Brave attempt by the genius Malick to explain life, the universe and everything. It seems from my primitive and limited research that those who are religious or spiritual or artists loved it, and those that aren't did not like it, and have been mumbling about the Emperor's New Clothes. I'm in-between.  I liked the film, loved its aesthetics, thought the performances were very good, and loved the audacity. But I felt Kubrick had done at least some of it long ago, and better. And another film at the festival, Silent Souls, tackled some of the same issues in a far more modest way, and succeeded where Malick may have failed. On the other hand, Malick's whole film is about the profundity, presciousness and connectedness of life. So its ambition is much greater.

I have to say that as beautiful as the sequence about the creation of life might be, it was actually a bit boring. And I don't need to have a strong narrative line in the films I admire, as long as I can keep my brain ticking along with the images. Here I struggled a bit. Especially with the kind dinosaur - what was that about?  I also found some of the images about beauty of life a little banal - a little "audiovisual aid for the Catholic Mass" - something I'm only too familiar with!

But I think this film deserves multiple viewings. Like Kubrick's films, Malick's films often gain gravity with time and reflection. And I know that each image in this film has been artfully wrought - or captured from the ether, so this film is nothing if not deliberate.  It's actually time for me to revisit The New World - which I loved the first time. But I'll see The Tree of Life again when it comes out comercially at the end of the month, and update this review then.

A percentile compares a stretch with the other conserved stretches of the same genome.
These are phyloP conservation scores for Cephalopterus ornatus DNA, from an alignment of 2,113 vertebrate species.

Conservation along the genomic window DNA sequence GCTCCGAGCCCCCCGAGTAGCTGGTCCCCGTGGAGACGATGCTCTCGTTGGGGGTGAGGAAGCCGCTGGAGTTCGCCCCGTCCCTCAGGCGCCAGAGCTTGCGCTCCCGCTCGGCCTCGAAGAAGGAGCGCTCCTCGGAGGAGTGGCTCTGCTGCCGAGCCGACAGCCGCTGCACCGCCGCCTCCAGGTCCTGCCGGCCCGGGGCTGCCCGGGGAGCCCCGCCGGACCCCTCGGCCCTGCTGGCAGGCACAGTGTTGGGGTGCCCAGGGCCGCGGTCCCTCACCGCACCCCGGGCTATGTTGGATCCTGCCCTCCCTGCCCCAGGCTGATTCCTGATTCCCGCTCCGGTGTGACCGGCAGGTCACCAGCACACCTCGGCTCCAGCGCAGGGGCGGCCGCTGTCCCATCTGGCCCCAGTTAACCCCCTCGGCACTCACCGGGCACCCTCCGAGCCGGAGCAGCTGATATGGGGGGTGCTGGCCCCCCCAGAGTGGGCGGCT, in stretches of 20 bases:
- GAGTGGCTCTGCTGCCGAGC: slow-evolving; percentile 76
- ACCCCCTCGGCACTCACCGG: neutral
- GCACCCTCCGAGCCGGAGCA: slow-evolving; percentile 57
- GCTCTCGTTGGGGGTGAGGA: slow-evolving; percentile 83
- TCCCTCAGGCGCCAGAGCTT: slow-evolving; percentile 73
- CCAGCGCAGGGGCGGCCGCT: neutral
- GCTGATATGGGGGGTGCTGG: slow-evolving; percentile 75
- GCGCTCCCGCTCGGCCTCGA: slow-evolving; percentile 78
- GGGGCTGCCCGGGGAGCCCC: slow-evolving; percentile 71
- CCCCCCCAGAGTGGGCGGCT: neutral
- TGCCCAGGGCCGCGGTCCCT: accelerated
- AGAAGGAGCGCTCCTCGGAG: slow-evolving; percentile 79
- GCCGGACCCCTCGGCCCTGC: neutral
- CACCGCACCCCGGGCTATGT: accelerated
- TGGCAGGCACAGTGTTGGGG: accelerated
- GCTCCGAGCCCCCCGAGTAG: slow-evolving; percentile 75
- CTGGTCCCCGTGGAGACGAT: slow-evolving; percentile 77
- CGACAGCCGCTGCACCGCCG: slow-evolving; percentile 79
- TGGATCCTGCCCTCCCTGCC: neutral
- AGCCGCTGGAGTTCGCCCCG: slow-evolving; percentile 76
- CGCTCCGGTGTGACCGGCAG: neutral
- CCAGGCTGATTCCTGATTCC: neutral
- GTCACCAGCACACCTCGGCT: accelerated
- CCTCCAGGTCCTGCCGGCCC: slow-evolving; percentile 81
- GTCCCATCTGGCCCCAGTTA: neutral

Wednesday 15 June

How to Die in Oregon
(USA - Dir: Peter J Richardson)   5/5
The kind of film that can change the law...  Superb doco. 

(Argentina, Germany, Spain - Dir: Gustavo Taretto )   3.5/5
A promising film, that should have been better than it was. Clever ideas, cute leading actors, but somehow it  never "took off".  Relied on "Ain't No Mountain High Enough" done in karaoke at the end to supply the missing soul.

A Separation
(Iraq - Dir: Asghar Farhadi)   5/5
Fabulous serious clever film that had me eating my heart out all the way along. I predicted this would win the international competition - and it did. It had all the right elements.

The Mill and The Cross 
(Poland, Sweden - Dir: Lech Majewski)  5/5